Down 26%: Bitcoin Sees Worst Sell-Off in 7 Years as Coronavirus Spurs Flight to Safety

Bitcoin suffered its biggest drop in seven years, as fears over the spreading coronavirus triggered a new wave of selling in everything from stocks and junk bonds to cryptocurrencies.

AccessTimeIconMar 12, 2020 at 4:05 p.m. UTC
Updated Sep 14, 2021 at 8:18 a.m. UTC

Bitcoin (BTC) suffered its biggest drop in seven years, as fears over the spreading coronavirus triggered a new wave of selling in everything from stocks and junk bonds to cryptocurrencies. This came despite a new European Central Bank pledge to pump more cash into panicky markets.  

Prices for the largest cryptocurrency by market value plunged 26 percent to $5,863 as of 13:54 UTC (9:54 a.m. Eastern time). The move wiped out bitcoin’s gains for the year, dropping prices to the lowest level since May 2019. At least for now, it has undermined the investment narrative that the cryptocurrency was starting to become a safe-haven asset similar to the traditional-market alternatives of U.S. Treasury bonds and gold.

“You’re getting to a point where markets are pretty frantic across the board, and today is a move toward cash,” said Kevin Kelly, lead analyst at the cryptocurrency-analysis firm Delphi Digital in New York. “Bitcoin and crypto in general still very much sit further out the risk curve in investors’ minds.”

Just overnight, bitcoin’s market capitalization slid by nearly $40 billion to about $107 billion, according to CoinMarketCap.com, a data provider. 

The stocks tumbled the day after President Donald Trump ordered a 30-day ban on visitors from Europe, to start later this week. The S&P 500 Index of U.S. stocks slid 7.7 percent.

Investors appeared to seek safety in U.S. Treasuys, with yields on the 10-year note dropping by 0.15 percentage point to 0.67 percent, close to a historic low. Bond yields fall when prices rise.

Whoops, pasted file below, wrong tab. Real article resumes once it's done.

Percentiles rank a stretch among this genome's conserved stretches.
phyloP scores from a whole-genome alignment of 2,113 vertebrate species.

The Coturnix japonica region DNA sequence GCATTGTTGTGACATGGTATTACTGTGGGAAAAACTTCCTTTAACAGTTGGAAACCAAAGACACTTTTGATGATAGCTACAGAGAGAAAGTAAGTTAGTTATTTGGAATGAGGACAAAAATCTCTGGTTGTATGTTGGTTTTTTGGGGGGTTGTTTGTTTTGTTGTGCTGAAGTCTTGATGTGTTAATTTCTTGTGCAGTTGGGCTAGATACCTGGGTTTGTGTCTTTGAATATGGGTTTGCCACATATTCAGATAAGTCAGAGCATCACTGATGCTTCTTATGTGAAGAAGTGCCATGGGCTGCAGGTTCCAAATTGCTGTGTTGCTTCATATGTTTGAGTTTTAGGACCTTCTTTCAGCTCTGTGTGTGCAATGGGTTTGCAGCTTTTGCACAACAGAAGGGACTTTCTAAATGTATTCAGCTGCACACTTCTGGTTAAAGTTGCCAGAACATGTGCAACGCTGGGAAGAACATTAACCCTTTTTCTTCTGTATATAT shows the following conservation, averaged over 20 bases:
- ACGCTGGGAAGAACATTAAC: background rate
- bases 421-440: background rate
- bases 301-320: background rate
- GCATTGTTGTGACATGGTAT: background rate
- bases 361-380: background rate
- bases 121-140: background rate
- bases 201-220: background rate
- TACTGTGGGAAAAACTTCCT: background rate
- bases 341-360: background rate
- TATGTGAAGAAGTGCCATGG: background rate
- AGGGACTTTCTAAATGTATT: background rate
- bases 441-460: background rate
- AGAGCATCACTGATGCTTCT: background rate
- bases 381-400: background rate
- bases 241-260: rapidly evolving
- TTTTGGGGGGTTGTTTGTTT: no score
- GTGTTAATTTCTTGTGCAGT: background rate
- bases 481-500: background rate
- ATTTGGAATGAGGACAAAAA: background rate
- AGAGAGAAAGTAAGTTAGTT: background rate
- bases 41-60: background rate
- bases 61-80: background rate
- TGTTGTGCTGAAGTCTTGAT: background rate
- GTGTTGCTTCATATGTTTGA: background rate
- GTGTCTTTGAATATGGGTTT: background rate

Not soothed by ECB

A widely anticipated meeting by the European Central Bank, led by President Christine Lagarde, did little to assuage investors’ anxiety, even as the monetary policymakers approved plans to pump liquidity into markets, with a pledge to buy an additional 120 billion euros ($134 billion) of bonds and assets over the rest of the year. However, the ECB did not cut interest rates. 

Thursday’s sell-off in bitcoin extended across the cryptocurrency landscape, with ether (ETH), XRP (XRP) and litecoin (LTC) each tumbling in synch. 

“If bitcoin's going to sell off by 25 percent, everything that is even more speculative is going to sell off as well, and that’s what you're seeing today among the major digital assets,” said Greg Cipolaro, co-founder of Digital Asset Research, a cryptocurrency analysis firm in New York. 

Bitcoin’s price decline led to the liquidation of more than $700 million of futures contracts and other leveraged positions on BitMEX, a cryptocurrency exchange based in Seychelles, according to the research firm Skew. 

Denis Vinokourov, head of research at the London-based digital-asset firm Bequant, said at least $500 million of bitcoin futures contracts had been liquidated on cryptocurrency exchanges, leading to additional selling pressure and exacerbating the price decline. 

The most-recent data from the Chicago Mercantile Exchange showed traders categorized as “other reportables” — those that aren’t classified as asset managers or leveraged funds — had become “long,” or unusually loaded up on contracts designed to profit from price increases.

“We were due for a bit of a squeeze,” he said.  

With reporting assistance by Omkar Godbole.

CoinDesk - Unknown

Chart showing bitcoin's biggest plunge since 2013 amid coronavirus fears. Source: TradingView

DISCLOSURE

Please note that our privacy policy, terms of use, cookies, and do not sell my personal information has been updated.

The leader in news and information on cryptocurrency, digital assets and the future of money, CoinDesk is a media outlet that strives for the highest journalistic standards and abides by a strict set of editorial policies. CoinDesk is an independent operating subsidiary of Digital Currency Group, which invests in cryptocurrencies and blockchain startups. As part of their compensation, certain CoinDesk employees, including editorial employees, may receive exposure to DCG equity in the form of stock appreciation rights, which vest over a multi-year period. CoinDesk journalists are not allowed to purchase stock outright in DCG.

Trending

1
CoinDesk - Unknown
Opaque Platforms and Intertwined Protocols Pose Big Risk to Crypto

Second article in a series about risks we’re thinking about during these crypto down days.

CoinDesk - Unknown
2
CoinDesk - Unknown
Putin Weaponizes Inflation

Examining a recent propaganda speech from the Russian leader.

CoinDesk - Unknown
3
CoinDesk - Unknown
Morgan Creek Is Trying to Counter FTX’s BlockFi Bailout, Leaked Call Shows

FTX’s $250 million credit facility offer – if inked as initially proposed – stood to effectively wipe out all BlockFi shareholders, including Morgan Creek Digital, the firm told its investors.

CoinDesk - Unknown